To stage a file is simply to prepare it finely for a commit. Git, with its index allows you to commit only certain parts of the changes you’ve done since the last commit. Say you’re working on two features – one is finished, and one still needs some work done. You’d like to make a commit and go home (5 o’clock, finally!) but wouldn’t like to commit the parts of the second feature, which is not done yet. You stage the parts you know belong to the first feature, and commit. Now your commit is your project with the first feature done, while the second is still in work-in-progress in your working directory.
Since everyone so far has answered it the “formal” way, let me do this with alternatives to enhance learning with the power of metaphors.
So the staging area is like:
- a cache of files that you want to commit
- not a series of tubes but actually a dump truck, ready to move the work you load it with, in to the repository
- a magical place where selected files will be turned into stone with your wizardry and can be magically transported to the repository at your whim
- the yellow brick road for the files to go happily to the repository (or fall off if you want to revert)
- the fictional place at the sea port where files are received a pair of cement shoes and then thrown into the repository sea
- the receptions desk at the library, you put the files there for the librarian to prepare for filing into the library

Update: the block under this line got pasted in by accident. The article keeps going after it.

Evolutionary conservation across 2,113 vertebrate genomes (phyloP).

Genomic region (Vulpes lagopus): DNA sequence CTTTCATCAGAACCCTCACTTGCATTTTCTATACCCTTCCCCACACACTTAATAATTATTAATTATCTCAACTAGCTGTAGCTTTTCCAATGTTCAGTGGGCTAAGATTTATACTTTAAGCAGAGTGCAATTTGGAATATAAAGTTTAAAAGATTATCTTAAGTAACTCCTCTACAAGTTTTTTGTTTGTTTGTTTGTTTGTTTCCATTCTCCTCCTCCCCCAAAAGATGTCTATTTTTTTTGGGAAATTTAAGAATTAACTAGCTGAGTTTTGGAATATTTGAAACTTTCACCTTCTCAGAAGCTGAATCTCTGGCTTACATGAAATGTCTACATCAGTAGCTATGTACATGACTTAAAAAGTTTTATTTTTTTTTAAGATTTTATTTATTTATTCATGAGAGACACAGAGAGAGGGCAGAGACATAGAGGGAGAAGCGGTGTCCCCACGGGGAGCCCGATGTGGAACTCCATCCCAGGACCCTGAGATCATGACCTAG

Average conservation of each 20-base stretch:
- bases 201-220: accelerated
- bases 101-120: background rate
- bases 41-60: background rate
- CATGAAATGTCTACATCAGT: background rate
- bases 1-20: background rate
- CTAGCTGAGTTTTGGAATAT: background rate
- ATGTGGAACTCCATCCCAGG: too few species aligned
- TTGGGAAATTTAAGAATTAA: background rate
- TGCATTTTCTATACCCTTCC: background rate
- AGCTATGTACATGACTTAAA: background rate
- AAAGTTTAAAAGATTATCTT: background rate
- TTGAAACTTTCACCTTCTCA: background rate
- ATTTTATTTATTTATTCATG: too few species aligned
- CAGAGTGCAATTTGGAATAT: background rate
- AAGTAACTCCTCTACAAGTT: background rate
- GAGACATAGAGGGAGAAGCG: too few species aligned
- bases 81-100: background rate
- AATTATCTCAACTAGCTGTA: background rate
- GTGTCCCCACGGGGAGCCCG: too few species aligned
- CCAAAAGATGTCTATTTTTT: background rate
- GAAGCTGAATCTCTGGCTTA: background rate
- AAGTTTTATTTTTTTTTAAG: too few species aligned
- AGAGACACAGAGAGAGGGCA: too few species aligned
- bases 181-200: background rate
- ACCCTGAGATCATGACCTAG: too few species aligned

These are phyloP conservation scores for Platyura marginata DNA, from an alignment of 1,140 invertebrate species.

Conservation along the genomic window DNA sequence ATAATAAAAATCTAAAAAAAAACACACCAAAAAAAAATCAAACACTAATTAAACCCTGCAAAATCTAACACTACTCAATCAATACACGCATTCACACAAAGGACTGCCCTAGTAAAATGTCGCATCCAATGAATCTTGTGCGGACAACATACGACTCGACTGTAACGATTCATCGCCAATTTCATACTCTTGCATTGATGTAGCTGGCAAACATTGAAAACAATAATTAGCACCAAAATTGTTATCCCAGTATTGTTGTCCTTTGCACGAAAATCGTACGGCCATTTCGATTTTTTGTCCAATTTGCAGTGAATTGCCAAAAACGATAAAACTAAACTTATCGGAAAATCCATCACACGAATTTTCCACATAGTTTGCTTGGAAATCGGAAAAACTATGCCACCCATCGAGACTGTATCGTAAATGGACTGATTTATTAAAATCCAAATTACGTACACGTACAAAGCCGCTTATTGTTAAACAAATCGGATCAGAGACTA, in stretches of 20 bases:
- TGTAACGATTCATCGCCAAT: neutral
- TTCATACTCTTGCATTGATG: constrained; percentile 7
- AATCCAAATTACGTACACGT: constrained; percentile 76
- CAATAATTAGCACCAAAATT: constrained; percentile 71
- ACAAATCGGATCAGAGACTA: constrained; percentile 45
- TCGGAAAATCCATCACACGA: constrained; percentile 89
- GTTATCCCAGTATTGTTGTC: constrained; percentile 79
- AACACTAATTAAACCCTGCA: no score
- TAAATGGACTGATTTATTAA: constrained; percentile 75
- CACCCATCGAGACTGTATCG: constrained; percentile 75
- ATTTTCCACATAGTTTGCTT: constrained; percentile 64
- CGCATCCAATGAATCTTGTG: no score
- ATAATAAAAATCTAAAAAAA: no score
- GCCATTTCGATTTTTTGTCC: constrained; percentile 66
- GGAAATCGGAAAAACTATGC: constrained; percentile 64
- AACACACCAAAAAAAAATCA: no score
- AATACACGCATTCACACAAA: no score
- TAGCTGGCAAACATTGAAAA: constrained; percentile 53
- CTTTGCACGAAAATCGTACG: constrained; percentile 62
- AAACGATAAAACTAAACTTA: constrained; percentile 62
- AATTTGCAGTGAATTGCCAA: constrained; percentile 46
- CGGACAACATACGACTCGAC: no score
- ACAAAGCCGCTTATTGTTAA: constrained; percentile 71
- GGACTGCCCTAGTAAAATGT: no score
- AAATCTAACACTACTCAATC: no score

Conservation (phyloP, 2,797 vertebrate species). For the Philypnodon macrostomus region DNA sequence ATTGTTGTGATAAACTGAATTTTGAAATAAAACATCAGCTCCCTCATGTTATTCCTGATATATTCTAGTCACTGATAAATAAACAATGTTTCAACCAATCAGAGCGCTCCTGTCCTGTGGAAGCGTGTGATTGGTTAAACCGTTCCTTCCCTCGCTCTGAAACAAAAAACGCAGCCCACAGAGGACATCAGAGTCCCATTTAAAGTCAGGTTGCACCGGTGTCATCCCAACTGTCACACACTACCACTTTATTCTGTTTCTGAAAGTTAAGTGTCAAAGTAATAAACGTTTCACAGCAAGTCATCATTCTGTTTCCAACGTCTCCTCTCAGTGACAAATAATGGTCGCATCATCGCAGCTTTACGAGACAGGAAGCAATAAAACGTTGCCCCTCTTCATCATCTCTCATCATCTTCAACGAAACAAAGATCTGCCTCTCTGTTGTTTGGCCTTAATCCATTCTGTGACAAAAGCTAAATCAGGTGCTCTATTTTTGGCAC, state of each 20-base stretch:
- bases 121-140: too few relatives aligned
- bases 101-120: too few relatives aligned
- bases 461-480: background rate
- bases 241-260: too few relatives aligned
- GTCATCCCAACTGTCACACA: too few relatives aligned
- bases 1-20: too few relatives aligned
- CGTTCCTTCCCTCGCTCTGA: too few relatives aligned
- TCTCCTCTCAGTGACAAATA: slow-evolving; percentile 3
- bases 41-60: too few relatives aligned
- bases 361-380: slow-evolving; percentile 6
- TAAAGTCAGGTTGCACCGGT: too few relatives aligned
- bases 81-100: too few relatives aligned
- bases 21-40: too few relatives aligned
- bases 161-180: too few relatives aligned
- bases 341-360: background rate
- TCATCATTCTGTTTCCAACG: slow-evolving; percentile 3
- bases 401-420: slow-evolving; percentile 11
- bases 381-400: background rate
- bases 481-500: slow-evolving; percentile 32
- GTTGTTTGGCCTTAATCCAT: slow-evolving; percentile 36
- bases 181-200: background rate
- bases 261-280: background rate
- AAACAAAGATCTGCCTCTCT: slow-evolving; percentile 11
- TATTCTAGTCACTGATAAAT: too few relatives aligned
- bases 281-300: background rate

- a box where you put things in before shoving it under your bed, where your bed is a repository of boxes you’ve previously have shoved in
- the loading bay of files before it goes into the repository warehouse with the power loader
- the filter of an electric drip coffee maker, if the files are like the coffee powder, then the committed files are the brewed coffee
- the Scrooge McDuck’s office next to the vault, the files are like the coins before they go into the vault of his massive Money Bin
- the pet store, once you bring a pet home you’re committed
Staging is a step before the commit process in git. That is, a commit in git is performed in two steps: staging and actual commit.
As long as a changeset is in the staging area, git allows you to edit it as you like (replace staged files with other versions of staged files, remove changes from staging, etc.).
Broken metaphor time:
Consider a scenario where you call the movers to get your stuff from your old appartment to your new appartment. Before you do that, you will go through your stuff, decide what you take with you and what you throw away, pack it in bags and leave it in the main hallway. The movers simply come, get the (already packed) bags from the hallway and transport them.
In this example, everything until the movers get your stuff, is staging: you decide what goes where, how to pack it and so on (e.g. you may decide that half your stuff will be thrown away before the movers even get there – that’s part of staging).
From a technical point of view, staging also supports transactional commits, by splitting all operations into what can fail (staging) and what cannot fail (commit):
The commit in git is implemented transactionally, after the staging is sucessfull. Several steps in the staging can fail (for example, you need to commit, but your HDD is 99.9999% full, and git has no space to perform a commit). This will fail in staging (your repository will not be corrupted by a partial commit) and the staging process doesn’t affect your commit history (it doesn’t corrupt your repository in case of an error).